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Shakespeare's midwives : some neglected Shakespeareans

Author: Arthur Sherbo
Publisher: Newark : University of Delaware Press ; London ; Cranbury, NJ : Associated University Presses, ©1992.
Edition/Format:   Book : State or province government publication : EnglishView all editions and formats
Database:WorldCat
Summary:
This work is a companion piece to Arthur Sherbo's Birth of Shakespeare Studies: Commentators from Rowe (1709) to Boswell-Malone (1821). The contributions of seven men to the commentary on the plays and poems of Shakespeare have been largely ignored or forgotten. As a result, modern editions of Shakespeare's works have claimed for themselves or for nineteenth-century editors and commentators information and insights  Read more...
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Genre/Form: Criticism, interpretation, etc
History
Additional Physical Format: Online version:
Sherbo, Arthur, 1918-
Shakespeare's midwives.
Newark : University of Delaware Press ; London ; Cranbury, NJ : Associated University Presses, ©1992
(OCoLC)644295926
Named Person: William Shakespeare; William Shakespeare; William Shakespeare; Shakespeare, William <1564-1616> - Critique et interprétation - 18e siècle.; Shakespeare, William <1564-1616> - Critique et interprétation - 19e siècle.; William Shakespeare; William Shakespeare; William Shakespeare; William Shakespeare
Material Type: Government publication, State or province government publication, Internet resource
Document Type: Book, Internet Resource
All Authors / Contributors: Arthur Sherbo
ISBN: 0874134498 9780874134490
OCLC Number: 25789476
Notes: Companion volume to: The birth of Shakespeare studies.
Description: 203 pages ; 24 cm
Contents: Thomas Tyrwhitt, editor of Chaucer --
George Tollet, gentleman-farmer --
Sir William Blackstone, Solicitor-General to the Queen --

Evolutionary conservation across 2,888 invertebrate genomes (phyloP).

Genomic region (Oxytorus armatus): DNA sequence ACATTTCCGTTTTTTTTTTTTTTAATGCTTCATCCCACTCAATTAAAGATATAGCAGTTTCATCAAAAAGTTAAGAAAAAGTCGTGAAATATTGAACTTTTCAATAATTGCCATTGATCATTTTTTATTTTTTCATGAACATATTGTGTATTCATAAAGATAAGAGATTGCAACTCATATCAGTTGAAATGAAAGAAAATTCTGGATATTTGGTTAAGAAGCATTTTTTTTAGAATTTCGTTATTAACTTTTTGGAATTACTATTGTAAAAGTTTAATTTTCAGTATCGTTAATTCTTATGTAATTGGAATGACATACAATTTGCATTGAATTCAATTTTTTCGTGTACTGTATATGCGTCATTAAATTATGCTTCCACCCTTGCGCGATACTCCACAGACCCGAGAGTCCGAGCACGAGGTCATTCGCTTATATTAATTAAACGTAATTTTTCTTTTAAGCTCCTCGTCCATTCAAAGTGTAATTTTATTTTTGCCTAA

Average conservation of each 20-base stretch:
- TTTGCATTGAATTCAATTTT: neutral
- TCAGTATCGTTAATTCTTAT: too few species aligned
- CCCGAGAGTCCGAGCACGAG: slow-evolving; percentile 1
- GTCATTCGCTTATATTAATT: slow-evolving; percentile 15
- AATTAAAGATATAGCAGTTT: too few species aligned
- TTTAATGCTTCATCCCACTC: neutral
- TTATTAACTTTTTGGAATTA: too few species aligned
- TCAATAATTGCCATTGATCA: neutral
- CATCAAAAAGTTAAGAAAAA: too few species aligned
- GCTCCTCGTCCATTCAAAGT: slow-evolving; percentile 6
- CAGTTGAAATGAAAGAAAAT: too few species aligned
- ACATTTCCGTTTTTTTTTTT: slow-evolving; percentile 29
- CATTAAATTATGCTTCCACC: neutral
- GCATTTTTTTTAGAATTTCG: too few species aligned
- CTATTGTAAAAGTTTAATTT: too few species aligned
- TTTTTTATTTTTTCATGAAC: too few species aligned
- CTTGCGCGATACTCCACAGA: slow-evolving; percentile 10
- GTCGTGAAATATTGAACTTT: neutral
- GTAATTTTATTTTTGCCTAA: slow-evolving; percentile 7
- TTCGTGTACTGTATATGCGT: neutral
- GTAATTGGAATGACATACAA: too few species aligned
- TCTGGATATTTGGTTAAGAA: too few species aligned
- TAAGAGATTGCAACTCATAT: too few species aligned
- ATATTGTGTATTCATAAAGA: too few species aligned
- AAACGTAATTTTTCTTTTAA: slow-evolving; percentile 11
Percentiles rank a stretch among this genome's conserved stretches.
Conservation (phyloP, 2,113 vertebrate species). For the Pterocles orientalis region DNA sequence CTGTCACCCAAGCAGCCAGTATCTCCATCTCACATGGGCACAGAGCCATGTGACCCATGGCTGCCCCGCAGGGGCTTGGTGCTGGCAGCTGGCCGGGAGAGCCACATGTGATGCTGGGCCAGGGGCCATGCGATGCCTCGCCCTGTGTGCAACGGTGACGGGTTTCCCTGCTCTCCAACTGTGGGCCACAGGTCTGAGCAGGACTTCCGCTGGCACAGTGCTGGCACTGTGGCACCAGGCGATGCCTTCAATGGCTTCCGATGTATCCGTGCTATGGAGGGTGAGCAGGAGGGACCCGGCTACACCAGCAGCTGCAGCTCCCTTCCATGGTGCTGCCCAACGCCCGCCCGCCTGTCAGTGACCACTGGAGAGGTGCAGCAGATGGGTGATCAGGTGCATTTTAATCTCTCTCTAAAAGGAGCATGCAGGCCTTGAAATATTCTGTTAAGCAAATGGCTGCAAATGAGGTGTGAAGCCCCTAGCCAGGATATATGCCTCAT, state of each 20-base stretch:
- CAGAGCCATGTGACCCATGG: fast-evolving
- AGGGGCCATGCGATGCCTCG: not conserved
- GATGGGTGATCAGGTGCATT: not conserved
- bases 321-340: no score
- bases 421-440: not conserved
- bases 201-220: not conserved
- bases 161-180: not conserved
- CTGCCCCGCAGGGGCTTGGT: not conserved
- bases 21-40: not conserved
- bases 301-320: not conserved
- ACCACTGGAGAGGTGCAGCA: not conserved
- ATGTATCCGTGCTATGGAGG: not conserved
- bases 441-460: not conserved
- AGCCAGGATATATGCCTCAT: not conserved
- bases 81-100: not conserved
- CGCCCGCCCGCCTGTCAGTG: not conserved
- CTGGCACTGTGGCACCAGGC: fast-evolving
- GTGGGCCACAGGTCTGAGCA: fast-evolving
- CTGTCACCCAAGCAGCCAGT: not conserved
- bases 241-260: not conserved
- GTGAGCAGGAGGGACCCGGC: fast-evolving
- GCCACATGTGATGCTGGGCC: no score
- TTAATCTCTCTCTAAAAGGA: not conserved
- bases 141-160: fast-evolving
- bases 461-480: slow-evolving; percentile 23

Thomas Holt White, retired ironmonger --
Samuel Henley, translator of Vathek --
Francis Douce, keeper of MSS in the British Museum --
James Boswell, the younger.
Responsibility: Arthur Sherbo.

Abstract:

This work is a companion piece to Arthur Sherbo's Birth of Shakespeare Studies: Commentators from Rowe (1709) to Boswell-Malone (1821). The contributions of seven men to the commentary on the plays and poems of Shakespeare have been largely ignored or forgotten. As a result, modern editions of Shakespeare's works have claimed for themselves or for nineteenth-century editors and commentators information and insights that have been anticipated by one or another of eighteenth-century commentators. Shakespeare's Midwives brings to light these earlier commentators, adding a valuable new perspective to Shakespeare studies. Samuel Johnson, George Steevens, Edmond Malone, and Isaac Reed are names known to all students of Shakespeare's works. They brought the commentary on the plays and poems to a point where future scholars could, for the most part, concentrate on sources and, primarily, on the text of these works. These four men were omnivorous readers; all were great book collectors. And the knowledge they had won through their wide reading in all genres and in a number of languages came to the fore as they edited, either individually or in collaboration, edition after edition of Shakespeare's plays, sometimes with the poems included. But they were not alone in their endeavors, for many of their friends and acquaintances - and even perfect strangers - responded to their public and private pleas for help. It is with these last, the co-adjutors, that this volume is concerned. Either in direct conversation, in letters, or in the pages of the Gentleman's Magazine or some other periodical, these amateur Shakespeareans made their suggestions or voiced their objections to what they had read in one or more of the editions of Shakespeare. Sometimes they signed their names; more often they cloaked their identity. Thus, one often encounters a suggestion, embedded usually in a note by one of the editors, by "Anon." It is, however, identifiable amateur Shakespeareans whom Sherbo has elected to call Shakespeare's midwives. He has tried to do justice to the contributions of each of these seven men, some of whom wrote hundreds of notes on some aspect of Shakespeare's works, but of necessity only part of their contributions could be quoted or cited. Sherbo has also tried to show that a considerable number of nineteenth- and twentieth-century Shakespeareans have either been ignorant of, have ignored, or have mutilated some of the notes of these men. In a number of instances, he shows that nineteenth- and twentieth-century scholars have been anticipated by their eighteenth-century forerunners. This work makes clear that claims of precedence by later scholars must be made only when the contributions of these seven men and some of their contemporaries, named or unnamed, have been examined.

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